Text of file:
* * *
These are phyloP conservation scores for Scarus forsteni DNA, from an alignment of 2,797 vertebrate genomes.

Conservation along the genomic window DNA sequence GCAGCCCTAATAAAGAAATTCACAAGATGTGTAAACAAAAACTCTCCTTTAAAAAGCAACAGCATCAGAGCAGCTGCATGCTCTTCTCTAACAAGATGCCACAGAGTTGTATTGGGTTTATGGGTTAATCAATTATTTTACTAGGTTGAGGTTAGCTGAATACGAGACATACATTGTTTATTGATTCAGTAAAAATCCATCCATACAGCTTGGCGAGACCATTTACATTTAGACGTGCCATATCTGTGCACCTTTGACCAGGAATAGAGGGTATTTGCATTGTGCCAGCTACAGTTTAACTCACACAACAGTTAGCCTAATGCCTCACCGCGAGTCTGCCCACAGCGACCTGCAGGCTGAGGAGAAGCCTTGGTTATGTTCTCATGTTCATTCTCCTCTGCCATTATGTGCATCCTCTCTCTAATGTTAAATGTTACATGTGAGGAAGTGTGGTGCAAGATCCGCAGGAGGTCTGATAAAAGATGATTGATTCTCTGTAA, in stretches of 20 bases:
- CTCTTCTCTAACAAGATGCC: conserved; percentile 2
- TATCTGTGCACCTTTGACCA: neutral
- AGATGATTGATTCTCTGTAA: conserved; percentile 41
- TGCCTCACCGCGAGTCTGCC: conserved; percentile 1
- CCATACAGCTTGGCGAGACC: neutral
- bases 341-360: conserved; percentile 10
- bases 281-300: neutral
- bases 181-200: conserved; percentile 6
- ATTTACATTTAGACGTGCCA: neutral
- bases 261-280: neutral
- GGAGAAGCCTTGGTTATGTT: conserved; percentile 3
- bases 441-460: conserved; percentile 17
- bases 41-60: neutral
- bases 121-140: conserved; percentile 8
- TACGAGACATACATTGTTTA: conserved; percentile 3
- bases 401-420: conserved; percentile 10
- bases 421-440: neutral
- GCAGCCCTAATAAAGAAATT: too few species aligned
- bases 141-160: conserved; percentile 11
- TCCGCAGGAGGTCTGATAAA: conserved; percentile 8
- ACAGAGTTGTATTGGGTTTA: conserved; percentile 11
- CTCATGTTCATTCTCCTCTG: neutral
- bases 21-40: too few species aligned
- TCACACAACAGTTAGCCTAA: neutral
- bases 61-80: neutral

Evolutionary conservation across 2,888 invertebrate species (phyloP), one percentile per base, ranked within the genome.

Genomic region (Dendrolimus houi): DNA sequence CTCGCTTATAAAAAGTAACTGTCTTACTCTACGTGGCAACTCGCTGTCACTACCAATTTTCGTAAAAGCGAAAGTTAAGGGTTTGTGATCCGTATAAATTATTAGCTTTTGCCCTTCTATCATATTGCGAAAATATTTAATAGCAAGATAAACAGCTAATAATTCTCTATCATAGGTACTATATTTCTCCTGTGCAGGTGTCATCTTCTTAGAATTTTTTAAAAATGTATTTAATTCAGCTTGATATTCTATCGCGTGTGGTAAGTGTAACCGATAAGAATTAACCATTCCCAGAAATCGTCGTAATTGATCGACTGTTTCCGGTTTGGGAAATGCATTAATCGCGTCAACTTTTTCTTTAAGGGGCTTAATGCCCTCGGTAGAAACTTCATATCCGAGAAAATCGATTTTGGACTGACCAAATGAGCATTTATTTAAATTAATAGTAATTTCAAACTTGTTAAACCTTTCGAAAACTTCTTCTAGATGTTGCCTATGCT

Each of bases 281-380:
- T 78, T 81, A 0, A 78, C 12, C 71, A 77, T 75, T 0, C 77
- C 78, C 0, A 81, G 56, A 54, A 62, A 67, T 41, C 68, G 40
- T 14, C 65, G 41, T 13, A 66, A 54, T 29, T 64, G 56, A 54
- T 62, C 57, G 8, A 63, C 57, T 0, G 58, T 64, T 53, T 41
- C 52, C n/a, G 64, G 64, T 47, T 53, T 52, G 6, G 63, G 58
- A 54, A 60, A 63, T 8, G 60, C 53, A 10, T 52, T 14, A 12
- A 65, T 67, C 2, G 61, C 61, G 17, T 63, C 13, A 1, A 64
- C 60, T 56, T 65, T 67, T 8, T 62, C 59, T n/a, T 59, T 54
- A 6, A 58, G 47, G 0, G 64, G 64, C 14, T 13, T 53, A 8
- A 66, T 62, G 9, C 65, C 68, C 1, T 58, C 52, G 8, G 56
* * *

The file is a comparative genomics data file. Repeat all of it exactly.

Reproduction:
These are phyloP conservation scores for Scarus forsteni DNA, from an alignment of 2,797 vertebrate genomes.

Conservation along the genomic window DNA sequence GCAGCCCTAATAAAGAAATTCACAAGATGTGTAAACAAAAACTCTCCTTTAAAAAGCAACAGCATCAGAGCAGCTGCATGCTCTTCTCTAACAAGATGCCACAGAGTTGTATTGGGTTTATGGGTTAATCAATTATTTTACTAGGTTGAGGTTAGCTGAATACGAGACATACATTGTTTATTGATTCAGTAAAAATCCATCCATACAGCTTGGCGAGACCATTTACATTTAGACGTGCCATATCTGTGCACCTTTGACCAGGAATAGAGGGTATTTGCATTGTGCCAGCTACAGTTTAACTCACACAACAGTTAGCCTAATGCCTCACCGCGAGTCTGCCCACAGCGACCTGCAGGCTGAGGAGAAGCCTTGGTTATGTTCTCATGTTCATTCTCCTCTGCCATTATGTGCATCCTCTCTCTAATGTTAAATGTTACATGTGAGGAAGTGTGGTGCAAGATCCGCAGGAGGTCTGATAAAAGATGATTGATTCTCTGTAA, in stretches of 20 bases:
- CTCTTCTCTAACAAGATGCC: conserved; percentile 2
- TATCTGTGCACCTTTGACCA: neutral
- AGATGATTGATTCTCTGTAA: conserved; percentile 41
- TGCCTCACCGCGAGTCTGCC: conserved; percentile 1
- CCATACAGCTTGGCGAGACC: neutral
- bases 341-360: conserved; percentile 10
- bases 281-300: neutral
- bases 181-200: conserved; percentile 6
- ATTTACATTTAGACGTGCCA: neutral
- bases 261-280: neutral
- GGAGAAGCCTTGGTTATGTT: conserved; percentile 3
- bases 441-460: conserved; percentile 17
- bases 41-60: neutral
- bases 121-140: conserved; percentile 8
- TACGAGACATACATTGTTTA: conserved; percentile 3
- bases 401-420: conserved; percentile 10
- bases 421-440: neutral
- GCAGCCCTAATAAAGAAATT: too few species aligned
- bases 141-160: conserved; percentile 11
- TCCGCAGGAGGTCTGATAAA: conserved; percentile 8
- ACAGAGTTGTATTGGGTTTA: conserved; percentile 11
- CTCATGTTCATTCTCCTCTG: neutral
- bases 21-40: too few species aligned
- TCACACAACAGTTAGCCTAA: neutral
- bases 61-80: neutral

Evolutionary conservation across 2,888 invertebrate species (phyloP), one percentile per base, ranked within the genome.

Genomic region (Dendrolimus houi): DNA sequence CTCGCTTATAAAAAGTAACTGTCTTACTCTACGTGGCAACTCGCTGTCACTACCAATTTTCGTAAAAGCGAAAGTTAAGGGTTTGTGATCCGTATAAATTATTAGCTTTTGCCCTTCTATCATATTGCGAAAATATTTAATAGCAAGATAAACAGCTAATAATTCTCTATCATAGGTACTATATTTCTCCTGTGCAGGTGTCATCTTCTTAGAATTTTTTAAAAATGTATTTAATTCAGCTTGATATTCTATCGCGTGTGGTAAGTGTAACCGATAAGAATTAACCATTCCCAGAAATCGTCGTAATTGATCGACTGTTTCCGGTTTGGGAAATGCATTAATCGCGTCAACTTTTTCTTTAAGGGGCTTAATGCCCTCGGTAGAAACTTCATATCCGAGAAAATCGATTTTGGACTGACCAAATGAGCATTTATTTAAATTAATAGTAATTTCAAACTTGTTAAACCTTTCGAAAACTTCTTCTAGATGTTGCCTATGCT

Each of bases 281-380:
- T 78, T 81, A 0, A 78, C 12, C 71, A 77, T 75, T 0, C 77
- C 78, C 0, A 81, G 56, A 54, A 62, A 67, T 41, C 68, G 40
- T 14, C 65, G 41, T 13, A 66, A 54, T 29, T 64, G 56, A 54
- T 62, C 57, G 8, A 63, C 57, T 0, G 58, T 64, T 53, T 41
- C 52, C n/a, G 64, G 64, T 47, T 53, T 52, G 6, G 63, G 58
- A 54, A 60, A 63, T 8, G 60, C 53, A 10, T 52, T 14, A 12
- A 65, T 67, C 2, G 61, C 61, G 17, T 63, C 13, A 1, A 64
- C 60, T 56, T 65, T 67, T 8, T 62, C 59, T n/a, T 59, T 54
- A 6, A 58, G 47, G 0, G 64, G 64, C 14, T 13, T 53, A 8
- A 66, T 62, G 9, C 65, C 68, C 1, T 58, C 52, G 8, G 56